GIFs. I was using them a lot in ’06 on my MySpace, but hadn’t thought about it much since. As it turns out, the image format turned 25 years old recently, and the “grown up” GIF is enjoying a resurgence of popularity.
The GIF’s new notoriety is partly the result of faster computers and improved bandwidth, paired with popularity of Tumblr. Because the quality of the GIF has dramatically improved and now contains many more frames, users like graphic artists are experimenting with the format to deliver localized areas of motion within photographs. Done right, today’s GIF looks more more like a video clip, and less like flipbook animation.
One company is lighting the candles for this birthday celebration.
Cinegif provides patented technology that converts video and still images to animated GIFs. The company also provides quality enhancing compression that makes smaller files sizes, allowing these little critters to be used in more places on the web. Graham McFarland, CEO of Cinegif explains, “A good modern GIF captures just enough of a specific moment in time to illustrate emotion, yet leaves enough out to spark your curiosity.”
Afterall, GIF technology does, in fact, fulfill a need. Today’s GIF solves the problem of capturing the attention of the digital user at a time when on-line attention spans are decreasing while the amount of content and information is exploding. McFarland explains, “Our goal at Cinegif is to show how this light-weight medium is perfect for business marketing, and a unique way to attract and engage customers.”
The company recently launched Cinegif Video, an iPhone app that makes texting and e-mailing more fun, personal, engaging and meaningful by allowing users to add their own instant play video clips to everyday mobile communications. Unlike traditional video, Cinegif Video creates small, animated GIF files that play instantly on most smart phones.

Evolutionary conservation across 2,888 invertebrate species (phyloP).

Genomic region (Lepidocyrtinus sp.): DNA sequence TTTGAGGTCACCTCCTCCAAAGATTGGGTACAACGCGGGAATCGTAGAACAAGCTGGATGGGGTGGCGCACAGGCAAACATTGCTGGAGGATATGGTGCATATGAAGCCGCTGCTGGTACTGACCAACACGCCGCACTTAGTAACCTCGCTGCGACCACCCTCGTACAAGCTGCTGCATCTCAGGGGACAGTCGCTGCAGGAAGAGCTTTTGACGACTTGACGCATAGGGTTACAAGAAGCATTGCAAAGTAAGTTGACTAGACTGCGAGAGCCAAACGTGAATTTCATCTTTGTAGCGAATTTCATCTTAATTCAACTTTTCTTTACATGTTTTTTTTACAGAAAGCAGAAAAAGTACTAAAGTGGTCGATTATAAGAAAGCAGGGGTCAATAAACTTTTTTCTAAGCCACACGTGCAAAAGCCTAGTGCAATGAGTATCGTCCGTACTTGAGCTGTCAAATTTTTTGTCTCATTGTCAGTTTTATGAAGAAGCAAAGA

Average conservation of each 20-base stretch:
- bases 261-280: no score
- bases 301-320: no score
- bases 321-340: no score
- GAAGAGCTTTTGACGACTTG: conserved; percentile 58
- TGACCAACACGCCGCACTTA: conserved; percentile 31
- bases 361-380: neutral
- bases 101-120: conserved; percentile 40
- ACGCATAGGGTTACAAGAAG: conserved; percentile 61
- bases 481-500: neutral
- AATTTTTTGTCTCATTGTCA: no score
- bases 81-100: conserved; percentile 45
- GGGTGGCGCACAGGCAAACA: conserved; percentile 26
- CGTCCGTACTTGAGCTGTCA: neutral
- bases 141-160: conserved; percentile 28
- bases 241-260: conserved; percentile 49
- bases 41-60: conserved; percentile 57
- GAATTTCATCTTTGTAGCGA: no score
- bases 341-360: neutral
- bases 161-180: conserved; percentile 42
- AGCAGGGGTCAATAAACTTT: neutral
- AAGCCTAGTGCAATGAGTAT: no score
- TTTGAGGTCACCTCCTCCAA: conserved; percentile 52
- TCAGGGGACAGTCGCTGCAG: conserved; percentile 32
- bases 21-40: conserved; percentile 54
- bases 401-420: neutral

But McFarland wasn’t always enamoured with this once-dormant image format–he stumbled upon it, you might say. “My first ah-ha moment was looking at Tumblr and seeing thousands of GIFs uploaded everyday primarily by teenagers,” McFarland recollects. “My second ah-ha moment happened just days later when I discovered the high quality animated GIFs created by NYC fashion photographers Jamie Beck and Kevin Berg as well as Reed+Rader.”
Today, Cinegif is committed to show how a trend originally started by artists and teens is ready to move into the mainstream of advertising and marketing. Look for the company’s launch of a new Cinegraph later this month. The new feature will allow users to select a portion of the video or sequential still image and continue moving it, freezing all other movement. McFarland promises, “This will be the first of its kind, do-it-yourself service on the web and will allow any creative or marketing professional to easily make unique, ready-to-use designs.”
The next step for the GIF is acceptance and integration into the $260B advertising and marketing industry. Collectively, GIFs are a perfect format to help businesses of all sizes attract, engage and communicate in a new way – one that still images and video cannot. GIF Marketing is the next big trend, and here are 5 ways you can jump on board right now.
You can find all sorts of inspiration at Cinegif’s GIF of the Day website.